Dancing on Wheels, Remembering Dad
There's a roller skating rink in town that the kids like to frequent. It's typical of roller skating rinks around the country, I imagine. It certainly resembles the one I practically lived at from ages eleven to fourteen. A relatively non-descript building with worn carpets and faded paint. The disco lights flash faded color over the walls and scarred oval wooden floor. Music blares at deafening volumes through dyspeptic speakers. Bored expressions grace the faces of pimply teenagers employed to admit entrance and serve watery soda and greasy pizza to groups of rambunctious rolling kids and anxious parents.
Birthday parties are common events within the walls of these relics and I imagine that much of their income is funneled through that channel. These candy and soda filled events on wheels are staged in the cafeteria like setting that is broken into sections by half walls. These particular walls are covered in the most electrifying sickly lime green color I have ever seen. It's amazing this color does not cause seizures upon first notice. I have to sit, in the similarly electric orange bench seats, with my back to the walls, as the color is truly an affront to my eyes.
It was sitting with my back to these walls while the birthday party kids were skating round and round when my attention was captured by the tall, broad man with dark hair, dancing on black roller-skates. He gracefully wove in and out of the crowd, light on his eight wheels while confidently switching feet to glide his way along the oval. As he moved so effortlessly past me, I stood up to watch him skate. Suddenly I was 11 years old again and it was my father gliding across a different oval wooden floor, graceful and smooth on his black roller-skates. Whenever Dad tied the laces and stood up to take those first gliding rolls onto the floor it never failed to amaze me how elegant and flowing his movements were for such a tall man. He taught me how to roller skate and the fact that I could never pull off the ease and comfort he exhibited on wheels always pissed me off. But seeing some strange man, who resembled a younger version of my father, acutely reminded me how much I loved to see him skate and the joy I saw on his face as he literally danced on wheels across the floor under the dim colored lights.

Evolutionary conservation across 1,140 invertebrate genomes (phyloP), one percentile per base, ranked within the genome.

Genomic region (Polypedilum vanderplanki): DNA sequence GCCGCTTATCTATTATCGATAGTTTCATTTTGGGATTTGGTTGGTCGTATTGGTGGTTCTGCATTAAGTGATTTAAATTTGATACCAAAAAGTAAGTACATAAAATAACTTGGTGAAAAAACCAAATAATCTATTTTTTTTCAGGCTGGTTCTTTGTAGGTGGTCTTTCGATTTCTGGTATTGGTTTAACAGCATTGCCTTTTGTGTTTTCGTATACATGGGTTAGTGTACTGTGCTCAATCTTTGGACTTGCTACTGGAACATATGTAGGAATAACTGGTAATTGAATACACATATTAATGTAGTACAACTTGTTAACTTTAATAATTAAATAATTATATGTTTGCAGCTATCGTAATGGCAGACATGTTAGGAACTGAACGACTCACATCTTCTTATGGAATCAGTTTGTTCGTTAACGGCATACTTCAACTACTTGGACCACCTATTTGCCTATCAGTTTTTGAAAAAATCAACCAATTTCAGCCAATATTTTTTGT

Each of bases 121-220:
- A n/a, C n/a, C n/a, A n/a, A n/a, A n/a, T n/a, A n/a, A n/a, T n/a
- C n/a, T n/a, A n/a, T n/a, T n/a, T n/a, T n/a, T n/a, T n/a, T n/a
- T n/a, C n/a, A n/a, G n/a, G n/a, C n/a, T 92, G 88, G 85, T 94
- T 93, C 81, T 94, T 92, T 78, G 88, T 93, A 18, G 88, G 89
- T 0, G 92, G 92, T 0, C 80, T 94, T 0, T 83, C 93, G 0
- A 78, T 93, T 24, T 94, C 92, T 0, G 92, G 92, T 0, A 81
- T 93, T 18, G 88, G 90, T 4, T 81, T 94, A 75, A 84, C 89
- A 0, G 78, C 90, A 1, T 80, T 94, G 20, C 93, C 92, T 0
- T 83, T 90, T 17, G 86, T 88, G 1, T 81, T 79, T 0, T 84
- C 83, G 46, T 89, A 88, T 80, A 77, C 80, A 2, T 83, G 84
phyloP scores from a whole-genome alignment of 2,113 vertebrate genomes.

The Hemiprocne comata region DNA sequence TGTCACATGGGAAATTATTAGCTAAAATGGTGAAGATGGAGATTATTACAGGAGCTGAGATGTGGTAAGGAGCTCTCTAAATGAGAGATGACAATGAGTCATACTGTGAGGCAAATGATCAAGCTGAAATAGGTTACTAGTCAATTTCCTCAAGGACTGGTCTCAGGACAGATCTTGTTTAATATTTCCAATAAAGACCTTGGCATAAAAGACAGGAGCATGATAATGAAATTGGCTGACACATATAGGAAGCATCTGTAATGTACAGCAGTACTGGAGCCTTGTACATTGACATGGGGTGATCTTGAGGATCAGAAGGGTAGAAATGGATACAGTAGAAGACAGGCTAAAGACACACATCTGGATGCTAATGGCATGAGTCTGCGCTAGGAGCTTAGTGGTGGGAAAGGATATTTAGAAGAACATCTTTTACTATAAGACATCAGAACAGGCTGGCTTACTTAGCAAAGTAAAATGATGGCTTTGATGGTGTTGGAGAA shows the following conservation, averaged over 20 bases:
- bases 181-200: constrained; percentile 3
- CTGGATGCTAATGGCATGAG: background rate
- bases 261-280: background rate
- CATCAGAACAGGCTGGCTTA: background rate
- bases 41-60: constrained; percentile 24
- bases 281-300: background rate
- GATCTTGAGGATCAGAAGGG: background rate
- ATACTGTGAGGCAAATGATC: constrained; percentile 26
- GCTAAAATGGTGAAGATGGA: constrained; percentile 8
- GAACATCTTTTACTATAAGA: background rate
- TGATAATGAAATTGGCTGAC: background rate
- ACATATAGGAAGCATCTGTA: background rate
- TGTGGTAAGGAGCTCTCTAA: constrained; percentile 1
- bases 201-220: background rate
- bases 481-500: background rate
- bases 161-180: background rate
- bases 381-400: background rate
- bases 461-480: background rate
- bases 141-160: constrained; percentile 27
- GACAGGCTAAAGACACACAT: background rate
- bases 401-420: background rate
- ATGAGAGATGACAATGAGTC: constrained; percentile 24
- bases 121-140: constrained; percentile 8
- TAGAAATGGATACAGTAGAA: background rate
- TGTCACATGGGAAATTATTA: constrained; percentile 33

It's been eighteen months since Dad died but sometimes unexpected memories come shooting in like a laser and the pain is a fist to the heart. I still expect to see him come stroll through my front door with his deep rumbly voice calling out "Hey Babe" as he makes his way to the sofa to sit and ruffle the dog's ears.